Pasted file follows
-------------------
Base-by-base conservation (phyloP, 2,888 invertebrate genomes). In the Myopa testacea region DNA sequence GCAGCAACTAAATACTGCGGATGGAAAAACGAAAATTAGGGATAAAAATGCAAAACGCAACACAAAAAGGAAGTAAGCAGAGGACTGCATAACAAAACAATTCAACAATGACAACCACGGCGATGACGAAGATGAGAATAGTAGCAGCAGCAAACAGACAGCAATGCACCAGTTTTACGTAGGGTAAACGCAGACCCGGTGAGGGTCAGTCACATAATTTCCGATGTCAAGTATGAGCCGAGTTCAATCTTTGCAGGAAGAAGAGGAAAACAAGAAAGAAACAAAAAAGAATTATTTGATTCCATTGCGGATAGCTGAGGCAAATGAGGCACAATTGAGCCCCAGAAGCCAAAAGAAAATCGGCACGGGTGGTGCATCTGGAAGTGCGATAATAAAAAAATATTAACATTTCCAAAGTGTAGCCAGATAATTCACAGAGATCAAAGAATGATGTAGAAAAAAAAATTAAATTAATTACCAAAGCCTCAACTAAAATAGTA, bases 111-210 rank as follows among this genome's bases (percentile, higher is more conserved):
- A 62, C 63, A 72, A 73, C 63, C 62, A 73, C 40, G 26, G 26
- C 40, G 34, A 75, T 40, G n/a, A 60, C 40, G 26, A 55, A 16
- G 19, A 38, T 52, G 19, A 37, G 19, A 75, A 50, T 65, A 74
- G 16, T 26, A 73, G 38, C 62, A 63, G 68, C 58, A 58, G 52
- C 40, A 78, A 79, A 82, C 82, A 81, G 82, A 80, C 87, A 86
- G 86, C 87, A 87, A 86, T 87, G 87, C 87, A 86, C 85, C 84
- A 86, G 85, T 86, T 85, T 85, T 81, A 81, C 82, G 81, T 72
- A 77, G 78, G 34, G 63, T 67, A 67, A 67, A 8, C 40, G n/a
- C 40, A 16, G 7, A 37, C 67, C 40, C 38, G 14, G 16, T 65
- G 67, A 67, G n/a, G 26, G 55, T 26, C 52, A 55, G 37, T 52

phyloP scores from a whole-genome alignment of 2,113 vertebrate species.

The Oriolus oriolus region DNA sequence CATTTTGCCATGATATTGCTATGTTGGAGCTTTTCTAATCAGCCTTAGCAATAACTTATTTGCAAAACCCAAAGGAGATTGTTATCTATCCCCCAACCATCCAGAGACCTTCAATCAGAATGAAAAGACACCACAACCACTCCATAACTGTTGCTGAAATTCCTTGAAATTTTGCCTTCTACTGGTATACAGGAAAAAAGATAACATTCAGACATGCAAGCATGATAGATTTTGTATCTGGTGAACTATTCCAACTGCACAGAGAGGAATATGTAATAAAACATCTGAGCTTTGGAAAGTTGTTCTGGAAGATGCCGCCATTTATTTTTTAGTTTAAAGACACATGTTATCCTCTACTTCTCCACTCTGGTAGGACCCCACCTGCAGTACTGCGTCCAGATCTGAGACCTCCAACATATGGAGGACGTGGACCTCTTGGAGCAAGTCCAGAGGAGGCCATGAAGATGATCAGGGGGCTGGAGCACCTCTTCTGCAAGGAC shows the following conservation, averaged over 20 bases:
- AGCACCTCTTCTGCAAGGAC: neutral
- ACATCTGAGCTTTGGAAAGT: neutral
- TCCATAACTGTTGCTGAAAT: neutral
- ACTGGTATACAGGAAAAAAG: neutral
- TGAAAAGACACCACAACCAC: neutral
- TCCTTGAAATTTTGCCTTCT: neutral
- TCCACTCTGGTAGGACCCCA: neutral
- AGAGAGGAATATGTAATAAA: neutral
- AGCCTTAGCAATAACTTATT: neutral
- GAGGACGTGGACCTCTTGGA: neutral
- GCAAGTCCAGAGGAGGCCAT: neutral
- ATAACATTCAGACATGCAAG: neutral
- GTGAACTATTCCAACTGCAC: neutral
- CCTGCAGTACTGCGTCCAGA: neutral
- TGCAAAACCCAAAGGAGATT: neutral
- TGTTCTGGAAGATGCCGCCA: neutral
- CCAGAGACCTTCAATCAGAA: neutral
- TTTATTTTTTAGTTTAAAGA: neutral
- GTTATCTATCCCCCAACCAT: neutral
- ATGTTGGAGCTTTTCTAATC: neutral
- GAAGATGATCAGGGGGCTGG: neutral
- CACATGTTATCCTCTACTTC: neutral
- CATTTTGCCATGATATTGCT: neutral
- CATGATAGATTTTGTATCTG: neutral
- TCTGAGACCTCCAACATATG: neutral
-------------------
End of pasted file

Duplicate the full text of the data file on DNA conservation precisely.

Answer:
Base-by-base conservation (phyloP, 2,888 invertebrate genomes). In the Myopa testacea region DNA sequence GCAGCAACTAAATACTGCGGATGGAAAAACGAAAATTAGGGATAAAAATGCAAAACGCAACACAAAAAGGAAGTAAGCAGAGGACTGCATAACAAAACAATTCAACAATGACAACCACGGCGATGACGAAGATGAGAATAGTAGCAGCAGCAAACAGACAGCAATGCACCAGTTTTACGTAGGGTAAACGCAGACCCGGTGAGGGTCAGTCACATAATTTCCGATGTCAAGTATGAGCCGAGTTCAATCTTTGCAGGAAGAAGAGGAAAACAAGAAAGAAACAAAAAAGAATTATTTGATTCCATTGCGGATAGCTGAGGCAAATGAGGCACAATTGAGCCCCAGAAGCCAAAAGAAAATCGGCACGGGTGGTGCATCTGGAAGTGCGATAATAAAAAAATATTAACATTTCCAAAGTGTAGCCAGATAATTCACAGAGATCAAAGAATGATGTAGAAAAAAAAATTAAATTAATTACCAAAGCCTCAACTAAAATAGTA, bases 111-210 rank as follows among this genome's bases (percentile, higher is more conserved):
- A 62, C 63, A 72, A 73, C 63, C 62, A 73, C 40, G 26, G 26
- C 40, G 34, A 75, T 40, G n/a, A 60, C 40, G 26, A 55, A 16
- G 19, A 38, T 52, G 19, A 37, G 19, A 75, A 50, T 65, A 74
- G 16, T 26, A 73, G 38, C 62, A 63, G 68, C 58, A 58, G 52
- C 40, A 78, A 79, A 82, C 82, A 81, G 82, A 80, C 87, A 86
- G 86, C 87, A 87, A 86, T 87, G 87, C 87, A 86, C 85, C 84
- A 86, G 85, T 86, T 85, T 85, T 81, A 81, C 82, G 81, T 72
- A 77, G 78, G 34, G 63, T 67, A 67, A 67, A 8, C 40, G n/a
- C 40, A 16, G 7, A 37, C 67, C 40, C 38, G 14, G 16, T 65
- G 67, A 67, G n/a, G 26, G 55, T 26, C 52, A 55, G 37, T 52

phyloP scores from a whole-genome alignment of 2,113 vertebrate species.

The Oriolus oriolus region DNA sequence CATTTTGCCATGATATTGCTATGTTGGAGCTTTTCTAATCAGCCTTAGCAATAACTTATTTGCAAAACCCAAAGGAGATTGTTATCTATCCCCCAACCATCCAGAGACCTTCAATCAGAATGAAAAGACACCACAACCACTCCATAACTGTTGCTGAAATTCCTTGAAATTTTGCCTTCTACTGGTATACAGGAAAAAAGATAACATTCAGACATGCAAGCATGATAGATTTTGTATCTGGTGAACTATTCCAACTGCACAGAGAGGAATATGTAATAAAACATCTGAGCTTTGGAAAGTTGTTCTGGAAGATGCCGCCATTTATTTTTTAGTTTAAAGACACATGTTATCCTCTACTTCTCCACTCTGGTAGGACCCCACCTGCAGTACTGCGTCCAGATCTGAGACCTCCAACATATGGAGGACGTGGACCTCTTGGAGCAAGTCCAGAGGAGGCCATGAAGATGATCAGGGGGCTGGAGCACCTCTTCTGCAAGGAC shows the following conservation, averaged over 20 bases:
- AGCACCTCTTCTGCAAGGAC: neutral
- ACATCTGAGCTTTGGAAAGT: neutral
- TCCATAACTGTTGCTGAAAT: neutral
- ACTGGTATACAGGAAAAAAG: neutral
- TGAAAAGACACCACAACCAC: neutral
- TCCTTGAAATTTTGCCTTCT: neutral
- TCCACTCTGGTAGGACCCCA: neutral
- AGAGAGGAATATGTAATAAA: neutral
- AGCCTTAGCAATAACTTATT: neutral
- GAGGACGTGGACCTCTTGGA: neutral
- GCAAGTCCAGAGGAGGCCAT: neutral
- ATAACATTCAGACATGCAAG: neutral
- GTGAACTATTCCAACTGCAC: neutral
- CCTGCAGTACTGCGTCCAGA: neutral
- TGCAAAACCCAAAGGAGATT: neutral
- TGTTCTGGAAGATGCCGCCA: neutral
- CCAGAGACCTTCAATCAGAA: neutral
- TTTATTTTTTAGTTTAAAGA: neutral
- GTTATCTATCCCCCAACCAT: neutral
- ATGTTGGAGCTTTTCTAATC: neutral
- GAAGATGATCAGGGGGCTGG: neutral
- CACATGTTATCCTCTACTTC: neutral
- CATTTTGCCATGATATTGCT: neutral
- CATGATAGATTTTGTATCTG: neutral
- TCTGAGACCTCCAACATATG: neutral